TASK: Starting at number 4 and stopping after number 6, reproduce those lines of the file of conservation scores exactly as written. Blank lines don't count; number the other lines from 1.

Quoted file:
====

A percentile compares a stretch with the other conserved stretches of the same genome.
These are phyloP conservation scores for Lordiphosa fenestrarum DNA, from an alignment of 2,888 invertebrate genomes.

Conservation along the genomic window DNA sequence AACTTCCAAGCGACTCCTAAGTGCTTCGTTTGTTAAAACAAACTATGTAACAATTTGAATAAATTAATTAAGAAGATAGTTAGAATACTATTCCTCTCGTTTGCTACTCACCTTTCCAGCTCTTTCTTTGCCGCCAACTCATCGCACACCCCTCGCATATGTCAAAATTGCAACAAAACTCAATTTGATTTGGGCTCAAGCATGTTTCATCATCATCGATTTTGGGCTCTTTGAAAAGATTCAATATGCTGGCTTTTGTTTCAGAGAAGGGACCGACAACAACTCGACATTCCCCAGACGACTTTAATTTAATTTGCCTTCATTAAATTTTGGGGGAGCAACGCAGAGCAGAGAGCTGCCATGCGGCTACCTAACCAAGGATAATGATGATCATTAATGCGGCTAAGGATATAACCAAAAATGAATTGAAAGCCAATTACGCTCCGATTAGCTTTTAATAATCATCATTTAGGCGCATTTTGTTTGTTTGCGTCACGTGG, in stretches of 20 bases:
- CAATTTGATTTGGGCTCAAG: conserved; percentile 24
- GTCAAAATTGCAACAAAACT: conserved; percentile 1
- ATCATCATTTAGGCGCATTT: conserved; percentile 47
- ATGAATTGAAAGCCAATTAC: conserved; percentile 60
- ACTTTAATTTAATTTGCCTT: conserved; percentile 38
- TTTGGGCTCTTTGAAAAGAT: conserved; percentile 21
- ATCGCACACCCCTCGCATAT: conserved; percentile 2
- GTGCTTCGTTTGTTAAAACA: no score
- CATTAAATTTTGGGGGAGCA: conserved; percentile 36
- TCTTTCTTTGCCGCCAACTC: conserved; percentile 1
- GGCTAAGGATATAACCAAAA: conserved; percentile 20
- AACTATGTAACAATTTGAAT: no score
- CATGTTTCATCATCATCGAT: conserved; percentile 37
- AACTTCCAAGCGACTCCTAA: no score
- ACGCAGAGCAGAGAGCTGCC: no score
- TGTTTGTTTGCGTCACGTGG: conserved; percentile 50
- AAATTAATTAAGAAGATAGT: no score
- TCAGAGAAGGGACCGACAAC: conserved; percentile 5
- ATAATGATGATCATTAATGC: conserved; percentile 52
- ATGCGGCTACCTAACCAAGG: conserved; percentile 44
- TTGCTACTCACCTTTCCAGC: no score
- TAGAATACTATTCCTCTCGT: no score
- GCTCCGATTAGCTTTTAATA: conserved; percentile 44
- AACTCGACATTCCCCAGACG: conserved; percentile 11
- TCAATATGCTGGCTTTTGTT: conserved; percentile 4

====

- CAATTTGATTTGGGCTCAAG: conserved; percentile 24
- GTCAAAATTGCAACAAAACT: conserved; percentile 1
- ATCATCATTTAGGCGCATTT: conserved; percentile 47